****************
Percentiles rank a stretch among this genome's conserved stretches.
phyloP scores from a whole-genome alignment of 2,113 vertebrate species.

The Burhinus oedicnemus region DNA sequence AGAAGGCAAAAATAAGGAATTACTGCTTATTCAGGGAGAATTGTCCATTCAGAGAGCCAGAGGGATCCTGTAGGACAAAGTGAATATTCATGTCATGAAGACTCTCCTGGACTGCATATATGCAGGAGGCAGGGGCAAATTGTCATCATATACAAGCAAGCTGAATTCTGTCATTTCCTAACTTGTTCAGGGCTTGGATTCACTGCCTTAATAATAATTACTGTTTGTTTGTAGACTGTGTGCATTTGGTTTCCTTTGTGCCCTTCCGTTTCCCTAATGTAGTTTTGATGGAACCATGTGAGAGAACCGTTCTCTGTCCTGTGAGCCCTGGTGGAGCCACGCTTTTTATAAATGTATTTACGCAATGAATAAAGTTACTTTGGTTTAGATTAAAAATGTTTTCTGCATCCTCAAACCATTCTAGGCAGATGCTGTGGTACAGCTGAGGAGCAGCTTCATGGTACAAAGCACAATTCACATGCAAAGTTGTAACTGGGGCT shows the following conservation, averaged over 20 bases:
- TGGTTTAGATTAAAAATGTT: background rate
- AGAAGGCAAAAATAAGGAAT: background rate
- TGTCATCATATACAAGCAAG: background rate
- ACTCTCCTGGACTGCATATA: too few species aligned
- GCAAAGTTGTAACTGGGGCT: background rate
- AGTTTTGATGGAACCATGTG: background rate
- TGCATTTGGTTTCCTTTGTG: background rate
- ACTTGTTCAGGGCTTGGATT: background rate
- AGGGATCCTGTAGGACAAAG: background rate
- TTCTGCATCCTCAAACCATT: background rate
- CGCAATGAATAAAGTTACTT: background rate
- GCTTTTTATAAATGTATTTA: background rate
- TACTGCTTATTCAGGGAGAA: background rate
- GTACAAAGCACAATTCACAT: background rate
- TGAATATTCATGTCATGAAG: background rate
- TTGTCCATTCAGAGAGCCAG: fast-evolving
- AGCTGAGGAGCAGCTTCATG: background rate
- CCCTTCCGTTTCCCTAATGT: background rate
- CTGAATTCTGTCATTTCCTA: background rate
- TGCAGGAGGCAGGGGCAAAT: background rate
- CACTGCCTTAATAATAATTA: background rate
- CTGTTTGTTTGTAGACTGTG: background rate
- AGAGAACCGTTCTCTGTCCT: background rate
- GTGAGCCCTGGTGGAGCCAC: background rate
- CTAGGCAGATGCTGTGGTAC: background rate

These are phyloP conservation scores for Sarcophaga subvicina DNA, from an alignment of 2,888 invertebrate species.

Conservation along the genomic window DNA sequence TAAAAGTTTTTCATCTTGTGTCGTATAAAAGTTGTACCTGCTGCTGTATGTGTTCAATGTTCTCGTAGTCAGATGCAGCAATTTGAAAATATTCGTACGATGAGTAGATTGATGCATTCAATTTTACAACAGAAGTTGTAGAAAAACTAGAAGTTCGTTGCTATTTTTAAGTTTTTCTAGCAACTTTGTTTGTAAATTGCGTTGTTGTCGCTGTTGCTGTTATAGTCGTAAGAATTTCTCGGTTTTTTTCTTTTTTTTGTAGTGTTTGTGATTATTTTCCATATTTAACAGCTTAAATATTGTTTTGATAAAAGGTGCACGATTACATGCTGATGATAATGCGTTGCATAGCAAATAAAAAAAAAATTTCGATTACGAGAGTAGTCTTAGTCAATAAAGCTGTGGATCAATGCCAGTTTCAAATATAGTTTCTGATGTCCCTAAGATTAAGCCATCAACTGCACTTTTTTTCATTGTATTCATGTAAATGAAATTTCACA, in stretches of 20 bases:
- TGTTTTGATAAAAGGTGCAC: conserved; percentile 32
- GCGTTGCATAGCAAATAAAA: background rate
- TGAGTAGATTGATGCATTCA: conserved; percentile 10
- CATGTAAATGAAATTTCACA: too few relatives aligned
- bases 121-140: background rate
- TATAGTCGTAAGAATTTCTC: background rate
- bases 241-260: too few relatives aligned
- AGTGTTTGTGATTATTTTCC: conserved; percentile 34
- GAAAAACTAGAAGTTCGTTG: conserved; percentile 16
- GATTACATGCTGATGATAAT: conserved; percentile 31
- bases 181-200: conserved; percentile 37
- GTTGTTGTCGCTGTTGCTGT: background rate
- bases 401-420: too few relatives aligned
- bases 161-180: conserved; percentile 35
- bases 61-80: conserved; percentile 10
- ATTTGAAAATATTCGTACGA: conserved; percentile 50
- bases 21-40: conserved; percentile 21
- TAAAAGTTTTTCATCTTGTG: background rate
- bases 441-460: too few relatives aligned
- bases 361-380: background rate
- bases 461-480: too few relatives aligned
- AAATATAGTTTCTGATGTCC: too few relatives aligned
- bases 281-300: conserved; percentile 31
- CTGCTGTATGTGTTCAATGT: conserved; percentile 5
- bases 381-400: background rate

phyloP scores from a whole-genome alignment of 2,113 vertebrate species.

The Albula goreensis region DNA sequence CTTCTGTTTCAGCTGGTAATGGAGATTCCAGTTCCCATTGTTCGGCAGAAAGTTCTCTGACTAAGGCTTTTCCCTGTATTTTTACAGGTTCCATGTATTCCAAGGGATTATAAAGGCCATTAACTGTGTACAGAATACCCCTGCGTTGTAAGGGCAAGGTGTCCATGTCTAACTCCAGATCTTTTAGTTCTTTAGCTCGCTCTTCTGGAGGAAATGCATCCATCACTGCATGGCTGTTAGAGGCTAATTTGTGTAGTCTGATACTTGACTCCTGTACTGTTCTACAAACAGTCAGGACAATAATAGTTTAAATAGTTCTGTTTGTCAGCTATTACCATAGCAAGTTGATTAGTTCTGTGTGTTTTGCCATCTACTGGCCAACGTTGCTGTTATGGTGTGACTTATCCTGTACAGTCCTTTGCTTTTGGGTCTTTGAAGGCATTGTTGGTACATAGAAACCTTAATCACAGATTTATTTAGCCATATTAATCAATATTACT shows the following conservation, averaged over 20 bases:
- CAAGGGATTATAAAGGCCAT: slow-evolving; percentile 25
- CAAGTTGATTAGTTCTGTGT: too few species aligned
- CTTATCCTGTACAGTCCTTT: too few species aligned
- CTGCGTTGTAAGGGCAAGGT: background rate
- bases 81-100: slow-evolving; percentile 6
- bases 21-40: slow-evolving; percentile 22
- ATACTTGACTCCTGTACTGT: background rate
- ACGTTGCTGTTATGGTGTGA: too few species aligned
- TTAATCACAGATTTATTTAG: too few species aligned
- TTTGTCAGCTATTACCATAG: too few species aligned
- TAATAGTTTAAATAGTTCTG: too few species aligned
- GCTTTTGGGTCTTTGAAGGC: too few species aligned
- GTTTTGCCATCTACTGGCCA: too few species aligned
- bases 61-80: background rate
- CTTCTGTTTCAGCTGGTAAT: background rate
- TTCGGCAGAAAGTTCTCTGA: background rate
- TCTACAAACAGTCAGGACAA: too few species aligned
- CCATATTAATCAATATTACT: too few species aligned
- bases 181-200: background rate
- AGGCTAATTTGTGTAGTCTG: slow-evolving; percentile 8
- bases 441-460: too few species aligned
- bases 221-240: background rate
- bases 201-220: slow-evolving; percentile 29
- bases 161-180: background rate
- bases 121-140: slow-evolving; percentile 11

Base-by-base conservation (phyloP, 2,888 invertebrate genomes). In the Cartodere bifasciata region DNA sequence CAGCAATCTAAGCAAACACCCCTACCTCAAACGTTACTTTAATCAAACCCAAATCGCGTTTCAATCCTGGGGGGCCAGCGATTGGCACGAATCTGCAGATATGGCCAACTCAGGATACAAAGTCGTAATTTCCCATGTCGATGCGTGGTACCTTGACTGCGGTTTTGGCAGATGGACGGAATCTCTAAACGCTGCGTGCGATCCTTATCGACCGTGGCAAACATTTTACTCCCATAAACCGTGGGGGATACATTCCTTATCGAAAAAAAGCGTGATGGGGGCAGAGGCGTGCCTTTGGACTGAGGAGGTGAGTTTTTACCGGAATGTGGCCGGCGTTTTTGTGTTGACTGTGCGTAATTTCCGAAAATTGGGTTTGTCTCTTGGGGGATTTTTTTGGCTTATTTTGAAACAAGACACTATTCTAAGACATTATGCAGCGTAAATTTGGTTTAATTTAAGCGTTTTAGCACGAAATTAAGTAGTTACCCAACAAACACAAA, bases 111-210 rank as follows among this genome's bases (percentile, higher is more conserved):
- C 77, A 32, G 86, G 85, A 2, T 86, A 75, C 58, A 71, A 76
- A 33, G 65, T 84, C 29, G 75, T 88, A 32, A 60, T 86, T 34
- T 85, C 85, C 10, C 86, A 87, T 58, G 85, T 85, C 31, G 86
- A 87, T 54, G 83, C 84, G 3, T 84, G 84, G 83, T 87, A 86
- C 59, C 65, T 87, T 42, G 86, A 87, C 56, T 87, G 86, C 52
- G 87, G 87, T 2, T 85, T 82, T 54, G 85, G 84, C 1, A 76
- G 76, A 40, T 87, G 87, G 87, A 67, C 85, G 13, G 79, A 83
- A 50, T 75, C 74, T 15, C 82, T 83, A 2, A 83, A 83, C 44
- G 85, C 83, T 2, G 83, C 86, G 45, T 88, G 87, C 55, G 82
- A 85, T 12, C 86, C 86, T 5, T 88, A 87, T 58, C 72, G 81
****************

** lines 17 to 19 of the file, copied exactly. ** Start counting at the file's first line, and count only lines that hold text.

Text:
- GTACAAAGCACAATTCACAT: background rate
- TGAATATTCATGTCATGAAG: background rate
- TTGTCCATTCAGAGAGCCAG: fast-evolving